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North American P-51B/C Mustang III

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North American P-51B/C Mustang III historical facts

The first production North American P-51B/C Mustang III took to the air on its maiden flight on 5 May, 1943. North American’s plant in California would follow it with almost 2,000 more examples. But even this was not enough. In Dallas, North American opened a second production line producing identical copies designated P-51Cs. Total production in Texas would provide another 1,750 Mustangs for the war effort.

The Packard Merlin V-1650-3 was used on the first production machines, but this was changed to the V-1650-7 beginning with the P-51B-10-NA and the P-51C-5-5-NT. Equipped with a 2-speed, 2-stage supercharger designed by Wright, it was an outstanding powerplant that gave the Mustang performance that matched or bettered the top propeller-driven fighters of the Luftwaffe at high altitudes.

In November 1943, when the 354th Fighter Group became the first to receive the new Mustang, the concept of using unescorted bombers on daylight raids had proven unwise to say the least. Although the P-38 had been available from the beginning as a long-range escort fighter with high-altitude capability, many had been sent outside the European Theater of Operations. Some had gone to Africa, while others continued to prove their capabilities as long range fighter over the wide expanses of the Pacific Ocean. When the decision was made to provide escort for the heavy bombers in Europe, the USAAF not only needed good escort fighters, it needed lots of them. That is what the production lines in California and Texas could provide.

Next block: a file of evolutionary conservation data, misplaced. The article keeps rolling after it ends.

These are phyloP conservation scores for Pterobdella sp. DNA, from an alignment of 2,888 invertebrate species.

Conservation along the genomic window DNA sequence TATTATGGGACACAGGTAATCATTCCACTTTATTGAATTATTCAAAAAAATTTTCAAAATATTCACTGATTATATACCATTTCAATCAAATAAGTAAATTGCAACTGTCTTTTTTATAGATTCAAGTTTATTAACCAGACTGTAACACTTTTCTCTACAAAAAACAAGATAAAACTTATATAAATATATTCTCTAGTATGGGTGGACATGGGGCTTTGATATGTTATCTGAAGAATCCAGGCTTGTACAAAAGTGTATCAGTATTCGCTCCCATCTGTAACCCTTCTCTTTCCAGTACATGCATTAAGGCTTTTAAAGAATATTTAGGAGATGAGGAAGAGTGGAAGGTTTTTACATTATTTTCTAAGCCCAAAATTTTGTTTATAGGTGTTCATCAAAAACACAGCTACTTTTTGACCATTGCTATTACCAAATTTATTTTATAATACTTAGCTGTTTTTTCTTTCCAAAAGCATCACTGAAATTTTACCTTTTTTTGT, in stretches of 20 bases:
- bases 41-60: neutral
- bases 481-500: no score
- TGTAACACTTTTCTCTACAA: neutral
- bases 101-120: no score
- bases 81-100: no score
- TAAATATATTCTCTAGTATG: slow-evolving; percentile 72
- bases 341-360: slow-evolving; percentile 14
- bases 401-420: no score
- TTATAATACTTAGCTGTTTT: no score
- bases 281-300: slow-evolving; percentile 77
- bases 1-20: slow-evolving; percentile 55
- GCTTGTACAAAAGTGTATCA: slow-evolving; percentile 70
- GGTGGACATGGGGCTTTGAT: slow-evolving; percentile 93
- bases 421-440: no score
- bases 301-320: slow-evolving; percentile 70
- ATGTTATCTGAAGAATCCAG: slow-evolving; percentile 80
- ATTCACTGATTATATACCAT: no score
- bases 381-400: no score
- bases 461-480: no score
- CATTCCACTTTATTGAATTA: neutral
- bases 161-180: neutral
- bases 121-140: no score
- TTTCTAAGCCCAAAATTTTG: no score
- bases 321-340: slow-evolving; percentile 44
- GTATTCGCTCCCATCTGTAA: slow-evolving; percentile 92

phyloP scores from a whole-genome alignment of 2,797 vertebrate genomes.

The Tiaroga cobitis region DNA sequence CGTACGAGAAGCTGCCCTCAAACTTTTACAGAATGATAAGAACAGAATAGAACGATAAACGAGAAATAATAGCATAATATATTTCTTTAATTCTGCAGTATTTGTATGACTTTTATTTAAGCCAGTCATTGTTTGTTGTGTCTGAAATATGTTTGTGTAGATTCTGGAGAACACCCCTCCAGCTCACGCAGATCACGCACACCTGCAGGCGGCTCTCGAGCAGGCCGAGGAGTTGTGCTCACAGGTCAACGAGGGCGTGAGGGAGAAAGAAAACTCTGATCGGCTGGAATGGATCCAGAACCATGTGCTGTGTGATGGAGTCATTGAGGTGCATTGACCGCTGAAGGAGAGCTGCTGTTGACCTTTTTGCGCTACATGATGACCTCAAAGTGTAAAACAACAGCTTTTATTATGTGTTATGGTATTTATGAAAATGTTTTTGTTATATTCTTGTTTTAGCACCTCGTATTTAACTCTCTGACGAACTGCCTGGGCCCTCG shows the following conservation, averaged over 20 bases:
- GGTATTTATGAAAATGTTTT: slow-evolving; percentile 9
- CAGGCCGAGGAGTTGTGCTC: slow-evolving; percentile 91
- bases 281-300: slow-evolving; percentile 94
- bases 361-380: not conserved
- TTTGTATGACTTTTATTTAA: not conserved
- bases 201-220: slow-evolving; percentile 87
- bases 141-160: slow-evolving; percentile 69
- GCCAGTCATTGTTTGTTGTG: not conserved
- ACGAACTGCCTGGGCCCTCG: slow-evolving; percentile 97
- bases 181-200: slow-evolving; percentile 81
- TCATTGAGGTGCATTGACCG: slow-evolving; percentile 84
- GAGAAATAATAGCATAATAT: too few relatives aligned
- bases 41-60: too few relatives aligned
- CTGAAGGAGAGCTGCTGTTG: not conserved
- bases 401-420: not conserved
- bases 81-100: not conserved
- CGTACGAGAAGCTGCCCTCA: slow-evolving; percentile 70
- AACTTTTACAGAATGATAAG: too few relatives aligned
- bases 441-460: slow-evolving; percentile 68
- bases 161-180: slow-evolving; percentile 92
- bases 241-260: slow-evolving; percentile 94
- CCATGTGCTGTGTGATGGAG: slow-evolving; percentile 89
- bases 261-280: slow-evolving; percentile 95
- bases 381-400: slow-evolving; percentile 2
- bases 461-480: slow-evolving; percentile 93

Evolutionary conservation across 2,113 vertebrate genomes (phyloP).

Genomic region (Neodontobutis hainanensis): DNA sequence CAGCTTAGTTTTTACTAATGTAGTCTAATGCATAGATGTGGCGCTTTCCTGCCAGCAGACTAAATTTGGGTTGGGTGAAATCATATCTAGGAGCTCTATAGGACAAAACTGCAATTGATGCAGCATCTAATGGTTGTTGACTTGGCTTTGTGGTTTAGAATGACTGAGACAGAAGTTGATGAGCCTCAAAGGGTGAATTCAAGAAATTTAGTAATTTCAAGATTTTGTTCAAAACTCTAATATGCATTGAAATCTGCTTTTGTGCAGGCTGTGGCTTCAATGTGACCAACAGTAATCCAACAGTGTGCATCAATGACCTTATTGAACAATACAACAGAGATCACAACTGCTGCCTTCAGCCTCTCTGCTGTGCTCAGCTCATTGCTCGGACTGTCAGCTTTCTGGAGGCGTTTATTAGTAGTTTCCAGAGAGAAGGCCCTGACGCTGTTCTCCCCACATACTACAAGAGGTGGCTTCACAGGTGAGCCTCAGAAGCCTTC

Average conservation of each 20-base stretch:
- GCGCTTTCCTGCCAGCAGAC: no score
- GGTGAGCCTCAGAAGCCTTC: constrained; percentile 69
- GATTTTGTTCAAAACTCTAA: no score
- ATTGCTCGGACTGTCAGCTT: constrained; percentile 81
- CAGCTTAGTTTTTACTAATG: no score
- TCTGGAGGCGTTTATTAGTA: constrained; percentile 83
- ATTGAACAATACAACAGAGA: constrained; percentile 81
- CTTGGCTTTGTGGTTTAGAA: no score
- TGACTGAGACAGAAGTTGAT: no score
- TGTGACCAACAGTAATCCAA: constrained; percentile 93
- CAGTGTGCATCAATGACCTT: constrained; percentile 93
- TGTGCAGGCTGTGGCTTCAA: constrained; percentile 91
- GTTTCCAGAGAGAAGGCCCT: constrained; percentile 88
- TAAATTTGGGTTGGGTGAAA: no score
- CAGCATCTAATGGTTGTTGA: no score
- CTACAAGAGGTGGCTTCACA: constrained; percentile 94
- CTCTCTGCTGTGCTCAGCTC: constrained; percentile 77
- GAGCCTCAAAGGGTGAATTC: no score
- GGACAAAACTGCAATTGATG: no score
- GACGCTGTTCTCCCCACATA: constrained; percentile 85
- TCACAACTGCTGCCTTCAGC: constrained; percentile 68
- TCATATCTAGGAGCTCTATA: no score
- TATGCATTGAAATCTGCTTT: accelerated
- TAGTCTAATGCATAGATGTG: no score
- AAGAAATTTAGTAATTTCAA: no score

Most of the visible changes made to the Mustang‘s airframe to build the North American P-51B/C Mustang III were directly related to the engine change. The carburetor scoop was moved from on top of the nose to a position below it. The forward end of this larger scoop was just aft of the spinner. The cooling-air scoop under the fuselage was enlarged. As viewed from the side, the lip for the scoop was cut at an angle rather than being even as on the Allison-powered versions. The entire inlet was positioned further away from the bottom of the fuselage and wing. Almost every other feature remained the same. The single landing/taxi light was retained in leading edge of the left wing. As it had been with the P-51A, armament was four .50-caliber machine guns, all of which were located in the wings. Seventy-one camera equipped P-51Bs were designated F-6C-NAs while twenty P-51Cs fitted with the same camera installations were officially labeled F-6C-Nts.

Eventually, 1,988 North American P-51B Mustang IIIs were built at Inglewood under the NAA designations NA-102 and NA-104, and 1,750 North American P-51C Mustang IIIs came off the production lines at Dallas under the NAA designations NA-103 and NA-111. The NA-111 block numbered 400 aircraft, and was from 1944 procurement. The first production P-5IB-1-NA to fly did so at Mines Field on 5 May 1943. NAA having received the first production V-1650-3 engines for these aircraft in April 1943, and the initial P-51 took to the air in Dallas three months later, on 5 August 1943. The first deliveries to the USAAF were made in June 1943, and by then the mire of service testing had begun to be straightened out. Later in the year, elements of the 354th FG became the first front-line USAAF group to equip fully with the type. The scene was set for the Merlin Mustang to begin its combat career.

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